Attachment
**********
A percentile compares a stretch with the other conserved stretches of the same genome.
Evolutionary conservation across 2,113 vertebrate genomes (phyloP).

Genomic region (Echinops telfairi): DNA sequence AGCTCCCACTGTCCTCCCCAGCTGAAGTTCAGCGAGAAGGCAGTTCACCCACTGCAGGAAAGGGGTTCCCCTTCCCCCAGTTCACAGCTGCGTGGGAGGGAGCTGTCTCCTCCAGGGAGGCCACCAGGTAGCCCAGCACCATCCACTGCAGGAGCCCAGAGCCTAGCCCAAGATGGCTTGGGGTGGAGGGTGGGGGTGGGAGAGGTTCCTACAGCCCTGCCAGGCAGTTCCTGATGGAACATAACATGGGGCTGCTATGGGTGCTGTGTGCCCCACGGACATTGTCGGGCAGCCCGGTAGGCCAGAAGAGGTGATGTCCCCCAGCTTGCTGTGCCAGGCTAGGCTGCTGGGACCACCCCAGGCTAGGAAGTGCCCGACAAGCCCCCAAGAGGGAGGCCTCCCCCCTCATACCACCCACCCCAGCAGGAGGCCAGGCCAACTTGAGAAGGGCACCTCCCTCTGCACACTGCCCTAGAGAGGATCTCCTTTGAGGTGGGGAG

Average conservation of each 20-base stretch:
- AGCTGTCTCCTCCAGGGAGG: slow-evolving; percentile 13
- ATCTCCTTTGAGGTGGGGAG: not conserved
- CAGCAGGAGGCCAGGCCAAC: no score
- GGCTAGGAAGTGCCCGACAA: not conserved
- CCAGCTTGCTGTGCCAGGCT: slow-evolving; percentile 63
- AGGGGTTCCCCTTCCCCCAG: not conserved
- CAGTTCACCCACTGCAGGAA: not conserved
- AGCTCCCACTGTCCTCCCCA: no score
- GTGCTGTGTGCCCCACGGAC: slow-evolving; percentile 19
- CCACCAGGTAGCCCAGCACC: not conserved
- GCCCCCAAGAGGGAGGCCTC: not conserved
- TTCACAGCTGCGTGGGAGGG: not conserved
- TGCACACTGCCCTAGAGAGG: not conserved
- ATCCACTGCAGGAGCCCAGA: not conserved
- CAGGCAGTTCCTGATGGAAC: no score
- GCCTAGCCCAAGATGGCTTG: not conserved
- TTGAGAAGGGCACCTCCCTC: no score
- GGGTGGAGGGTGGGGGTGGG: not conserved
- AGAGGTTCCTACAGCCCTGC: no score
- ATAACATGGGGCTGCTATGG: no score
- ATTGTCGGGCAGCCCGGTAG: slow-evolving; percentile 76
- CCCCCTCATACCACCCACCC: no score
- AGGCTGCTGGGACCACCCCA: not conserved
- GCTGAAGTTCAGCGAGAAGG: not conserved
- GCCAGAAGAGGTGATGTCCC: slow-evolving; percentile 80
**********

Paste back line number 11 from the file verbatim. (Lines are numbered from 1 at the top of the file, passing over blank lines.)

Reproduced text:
- CAGTTCACCCACTGCAGGAA: not conserved